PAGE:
Therapeutic Art – What is it all about?



This article is contributed by Rush-Me-Not Art Studio


For a child to be holistically educated through visual art, three essential factors contribute to the success of his/her learning experience: the teacher, the learning environment and the curriculum. This article focuses on the complexity and global relevance emphasized in curriculum design for Rush-Me-Not Art Studio’s art programme.


Our philosophy in art education stems from a therapeutic approach in the delivery of subject content, where a child is able to create art in a relax, fun and engaging way. But what does ‘engaging’ means? We perceive level of engagement in a child as the ability of a teacher to communicate effectively, or simply, how excited a child is in his/her involvement in class. However, as art educators, we understand that for ‘engagement’ to take place, the lesson content must allow for a child to see relevance in what he/she is doing and also, interesting enough to generate a high level of curiosity. Relevance is when a child is able to correlate their visual senses to their immediate environment and past experiences.


Art studios can carry out art exercises with random splashes of colour or non-instructional scribbling to allow the child to “express” him/herself. But how many of these sessions can the art studio conduct? Or simply, would the child be mature enough to understand the underlying meaning behind such artistic processes.


A good, in-depth and well thought through art curriculum for children is essential as it maps out the skills, may it be artistic, creative or cognitive, they would harness over their developmental years with an art studio. Rush-Me-Not designs her curriculum for children from age 4 to 14, with progressive development in the level of artistic skills and subject matter.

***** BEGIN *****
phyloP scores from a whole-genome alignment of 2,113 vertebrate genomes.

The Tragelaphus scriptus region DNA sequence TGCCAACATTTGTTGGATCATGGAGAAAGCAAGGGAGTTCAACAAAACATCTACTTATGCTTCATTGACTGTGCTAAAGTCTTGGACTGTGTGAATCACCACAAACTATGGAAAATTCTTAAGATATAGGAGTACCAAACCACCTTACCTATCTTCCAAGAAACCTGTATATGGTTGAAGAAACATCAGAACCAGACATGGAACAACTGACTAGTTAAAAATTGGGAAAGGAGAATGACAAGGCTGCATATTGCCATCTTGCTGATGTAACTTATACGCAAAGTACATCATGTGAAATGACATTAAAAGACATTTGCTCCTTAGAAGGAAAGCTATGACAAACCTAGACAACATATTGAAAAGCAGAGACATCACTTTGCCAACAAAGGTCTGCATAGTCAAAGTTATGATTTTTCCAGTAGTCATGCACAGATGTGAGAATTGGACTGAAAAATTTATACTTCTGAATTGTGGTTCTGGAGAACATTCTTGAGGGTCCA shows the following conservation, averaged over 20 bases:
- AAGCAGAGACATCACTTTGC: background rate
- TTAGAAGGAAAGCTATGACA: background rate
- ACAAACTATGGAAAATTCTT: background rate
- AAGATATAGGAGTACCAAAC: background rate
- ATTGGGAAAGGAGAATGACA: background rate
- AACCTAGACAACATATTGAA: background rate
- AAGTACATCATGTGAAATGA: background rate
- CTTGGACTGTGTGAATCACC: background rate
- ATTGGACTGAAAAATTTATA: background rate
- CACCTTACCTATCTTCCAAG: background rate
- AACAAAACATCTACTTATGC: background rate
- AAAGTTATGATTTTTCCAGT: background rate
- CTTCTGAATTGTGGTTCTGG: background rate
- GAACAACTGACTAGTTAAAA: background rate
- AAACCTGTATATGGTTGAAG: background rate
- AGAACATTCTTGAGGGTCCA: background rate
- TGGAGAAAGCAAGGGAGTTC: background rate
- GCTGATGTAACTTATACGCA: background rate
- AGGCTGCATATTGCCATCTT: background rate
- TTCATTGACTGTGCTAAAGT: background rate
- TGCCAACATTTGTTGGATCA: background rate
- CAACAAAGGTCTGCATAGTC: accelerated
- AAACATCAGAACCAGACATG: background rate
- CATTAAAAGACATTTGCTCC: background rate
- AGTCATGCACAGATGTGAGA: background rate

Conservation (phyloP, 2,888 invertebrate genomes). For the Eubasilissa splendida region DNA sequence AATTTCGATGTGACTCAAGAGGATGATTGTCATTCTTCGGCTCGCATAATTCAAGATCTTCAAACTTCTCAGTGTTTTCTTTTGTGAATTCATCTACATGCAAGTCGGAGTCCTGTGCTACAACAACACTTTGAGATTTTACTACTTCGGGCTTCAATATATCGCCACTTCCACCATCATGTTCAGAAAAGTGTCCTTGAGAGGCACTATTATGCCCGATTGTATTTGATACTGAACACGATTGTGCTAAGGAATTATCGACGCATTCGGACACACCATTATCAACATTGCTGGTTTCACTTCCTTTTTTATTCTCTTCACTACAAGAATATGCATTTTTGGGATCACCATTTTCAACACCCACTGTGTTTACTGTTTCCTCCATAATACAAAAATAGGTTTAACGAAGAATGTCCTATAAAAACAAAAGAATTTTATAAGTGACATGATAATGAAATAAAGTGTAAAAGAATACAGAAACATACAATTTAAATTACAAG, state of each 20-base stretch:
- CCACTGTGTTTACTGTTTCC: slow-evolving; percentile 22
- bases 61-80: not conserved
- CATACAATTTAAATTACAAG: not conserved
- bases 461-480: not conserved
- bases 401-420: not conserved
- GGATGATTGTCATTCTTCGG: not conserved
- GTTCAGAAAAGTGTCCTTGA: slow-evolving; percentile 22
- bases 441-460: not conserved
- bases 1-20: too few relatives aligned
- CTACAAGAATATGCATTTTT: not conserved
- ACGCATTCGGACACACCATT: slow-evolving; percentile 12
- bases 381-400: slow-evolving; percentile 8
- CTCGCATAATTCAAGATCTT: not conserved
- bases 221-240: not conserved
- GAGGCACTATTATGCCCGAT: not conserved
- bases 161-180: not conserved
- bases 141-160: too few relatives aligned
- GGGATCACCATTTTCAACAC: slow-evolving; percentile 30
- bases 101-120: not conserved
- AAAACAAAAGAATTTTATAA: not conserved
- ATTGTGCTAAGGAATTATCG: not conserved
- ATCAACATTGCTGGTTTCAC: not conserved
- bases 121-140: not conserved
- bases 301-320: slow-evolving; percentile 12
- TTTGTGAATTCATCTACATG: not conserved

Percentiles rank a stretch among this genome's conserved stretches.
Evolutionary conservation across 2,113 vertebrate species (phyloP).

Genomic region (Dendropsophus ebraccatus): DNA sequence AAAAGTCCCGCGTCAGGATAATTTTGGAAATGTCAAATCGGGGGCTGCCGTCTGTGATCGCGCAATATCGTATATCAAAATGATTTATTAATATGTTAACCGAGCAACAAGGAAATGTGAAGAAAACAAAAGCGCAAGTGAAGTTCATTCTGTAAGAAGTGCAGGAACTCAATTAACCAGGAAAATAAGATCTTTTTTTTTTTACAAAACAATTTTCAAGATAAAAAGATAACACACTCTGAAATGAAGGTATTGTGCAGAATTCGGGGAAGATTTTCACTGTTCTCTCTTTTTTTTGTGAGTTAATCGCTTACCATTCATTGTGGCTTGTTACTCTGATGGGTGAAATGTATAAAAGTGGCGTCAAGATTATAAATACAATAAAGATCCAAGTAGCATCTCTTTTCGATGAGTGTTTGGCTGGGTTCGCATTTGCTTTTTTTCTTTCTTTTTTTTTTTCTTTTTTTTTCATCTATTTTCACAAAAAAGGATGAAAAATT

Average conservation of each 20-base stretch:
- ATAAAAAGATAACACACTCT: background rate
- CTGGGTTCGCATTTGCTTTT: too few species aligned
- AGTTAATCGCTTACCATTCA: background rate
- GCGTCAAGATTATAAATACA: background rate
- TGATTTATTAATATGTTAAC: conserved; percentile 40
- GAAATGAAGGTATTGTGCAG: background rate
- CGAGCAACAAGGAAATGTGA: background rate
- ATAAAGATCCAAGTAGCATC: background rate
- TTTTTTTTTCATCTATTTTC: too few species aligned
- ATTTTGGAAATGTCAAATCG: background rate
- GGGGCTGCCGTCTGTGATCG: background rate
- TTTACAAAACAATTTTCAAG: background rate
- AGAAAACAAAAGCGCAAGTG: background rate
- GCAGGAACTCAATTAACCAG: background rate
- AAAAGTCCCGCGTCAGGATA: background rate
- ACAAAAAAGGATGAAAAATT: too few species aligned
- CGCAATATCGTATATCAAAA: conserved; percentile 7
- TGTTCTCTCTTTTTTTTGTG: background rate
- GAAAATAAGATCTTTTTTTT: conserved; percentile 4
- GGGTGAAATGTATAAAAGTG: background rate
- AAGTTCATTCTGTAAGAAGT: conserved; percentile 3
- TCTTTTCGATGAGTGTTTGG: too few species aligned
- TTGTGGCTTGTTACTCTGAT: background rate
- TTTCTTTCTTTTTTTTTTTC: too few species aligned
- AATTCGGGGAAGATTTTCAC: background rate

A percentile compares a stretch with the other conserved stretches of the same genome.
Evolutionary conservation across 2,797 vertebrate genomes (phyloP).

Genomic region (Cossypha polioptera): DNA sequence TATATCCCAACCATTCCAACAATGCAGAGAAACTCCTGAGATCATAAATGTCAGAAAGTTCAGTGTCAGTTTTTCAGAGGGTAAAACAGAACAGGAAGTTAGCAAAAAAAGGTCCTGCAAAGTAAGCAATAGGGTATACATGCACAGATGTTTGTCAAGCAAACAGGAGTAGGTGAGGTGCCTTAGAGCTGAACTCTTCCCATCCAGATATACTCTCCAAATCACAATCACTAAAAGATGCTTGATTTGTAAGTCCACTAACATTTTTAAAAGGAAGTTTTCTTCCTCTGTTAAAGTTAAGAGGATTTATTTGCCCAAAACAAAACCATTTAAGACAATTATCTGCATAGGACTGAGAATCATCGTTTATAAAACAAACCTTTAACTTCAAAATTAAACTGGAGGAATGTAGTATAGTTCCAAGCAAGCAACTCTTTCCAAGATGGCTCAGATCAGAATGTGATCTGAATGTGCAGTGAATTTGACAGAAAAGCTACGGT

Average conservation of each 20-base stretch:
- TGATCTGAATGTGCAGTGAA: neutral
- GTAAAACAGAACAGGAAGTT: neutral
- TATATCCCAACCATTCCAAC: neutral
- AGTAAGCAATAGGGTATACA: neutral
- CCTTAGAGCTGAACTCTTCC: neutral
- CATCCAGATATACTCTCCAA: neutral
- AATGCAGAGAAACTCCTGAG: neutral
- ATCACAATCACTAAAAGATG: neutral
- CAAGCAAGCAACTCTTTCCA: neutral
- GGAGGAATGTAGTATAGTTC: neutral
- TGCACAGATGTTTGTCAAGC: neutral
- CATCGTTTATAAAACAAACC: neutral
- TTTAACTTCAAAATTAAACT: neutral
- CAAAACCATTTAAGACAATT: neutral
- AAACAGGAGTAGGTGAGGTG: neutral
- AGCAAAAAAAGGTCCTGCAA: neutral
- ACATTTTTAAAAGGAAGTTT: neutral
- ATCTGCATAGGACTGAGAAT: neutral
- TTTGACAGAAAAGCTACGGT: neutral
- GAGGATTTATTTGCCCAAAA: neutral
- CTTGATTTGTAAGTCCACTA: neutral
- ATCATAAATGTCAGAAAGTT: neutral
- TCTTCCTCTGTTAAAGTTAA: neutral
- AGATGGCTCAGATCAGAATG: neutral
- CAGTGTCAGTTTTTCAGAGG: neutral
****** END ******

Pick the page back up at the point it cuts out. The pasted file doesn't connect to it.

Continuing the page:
At the early stage of the curriculum, artistic skills are introduced skilfully to prevent marring the child’s interest in art via repetitive, old-styled methodology in drawing and painting. Its core focus is to brew the passion and eagerness in the young ones to look forward to attend every studio session, instead of being dragged to one by the parents. Psychomotor and hand-eye coordination skills are also emphasized in the children’s art-making process to give them the confidence in handling a myriad of art materials and tools.


As a child progresses into higher levels, the curriculum emphasizes on inter-disciplinary approach where Geography, Science, Math and History as well as socio-global studies. This approach aims to develop our youth to be global citizens, and to help them discover the aesthetics relevance of visual art in inter-disciplinary subjects as well as cultural appreciation. More advance skills involving research, critical thinking and reflective processes are inter-weaved into the curriculum at a later stage.


Last but not least, character development and value inculcation are essence in Rush-Me-Not’s curriculum, where they are being translated into a child’s experience in the art studio. For example, to learn about the Sciences and History through Art, is to learn about respecting our environment and differences in culture. To share a common space in art making, is to learn about responsibility in actions and empathy for others. To be given the opportunity to express oneself to others through Art, is to be given the chance to build ones’ confidence and self-belief.


Rush-Me-Not is rooted strongly in it’s belief that a well-designed curriculum with an end in mind, would indefinitely leave a positive imprint in a child’s holistic developmental path for life.



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